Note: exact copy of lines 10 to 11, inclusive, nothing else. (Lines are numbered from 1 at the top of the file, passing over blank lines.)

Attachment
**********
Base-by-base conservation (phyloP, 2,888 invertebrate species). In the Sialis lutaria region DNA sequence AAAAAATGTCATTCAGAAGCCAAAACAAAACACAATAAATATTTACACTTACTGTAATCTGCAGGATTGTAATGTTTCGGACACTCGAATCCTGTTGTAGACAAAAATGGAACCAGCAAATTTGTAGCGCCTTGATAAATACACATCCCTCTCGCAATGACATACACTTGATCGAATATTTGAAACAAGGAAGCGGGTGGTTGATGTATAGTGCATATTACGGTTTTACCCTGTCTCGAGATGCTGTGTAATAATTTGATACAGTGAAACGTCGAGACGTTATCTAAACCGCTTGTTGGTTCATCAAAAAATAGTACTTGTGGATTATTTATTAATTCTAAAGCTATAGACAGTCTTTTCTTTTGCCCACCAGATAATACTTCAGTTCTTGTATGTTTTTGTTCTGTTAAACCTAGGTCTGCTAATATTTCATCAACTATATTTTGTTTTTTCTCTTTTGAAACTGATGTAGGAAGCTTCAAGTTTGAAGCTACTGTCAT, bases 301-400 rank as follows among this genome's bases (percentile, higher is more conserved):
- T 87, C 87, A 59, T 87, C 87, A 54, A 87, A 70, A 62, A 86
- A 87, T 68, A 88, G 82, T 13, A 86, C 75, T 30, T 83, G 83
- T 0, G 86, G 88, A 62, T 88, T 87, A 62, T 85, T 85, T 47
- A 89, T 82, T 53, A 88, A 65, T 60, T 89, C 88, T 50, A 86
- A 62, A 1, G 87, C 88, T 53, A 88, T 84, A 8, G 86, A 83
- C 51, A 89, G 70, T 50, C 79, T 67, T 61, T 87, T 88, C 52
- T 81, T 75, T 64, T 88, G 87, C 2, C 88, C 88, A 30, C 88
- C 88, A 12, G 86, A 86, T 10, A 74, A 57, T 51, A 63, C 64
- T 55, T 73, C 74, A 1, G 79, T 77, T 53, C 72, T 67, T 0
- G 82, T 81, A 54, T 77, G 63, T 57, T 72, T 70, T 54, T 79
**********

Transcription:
- T 55, T 73, C 74, A 1, G 79, T 77, T 53, C 72, T 67, T 0
- G 82, T 81, A 54, T 77, G 63, T 57, T 72, T 70, T 54, T 79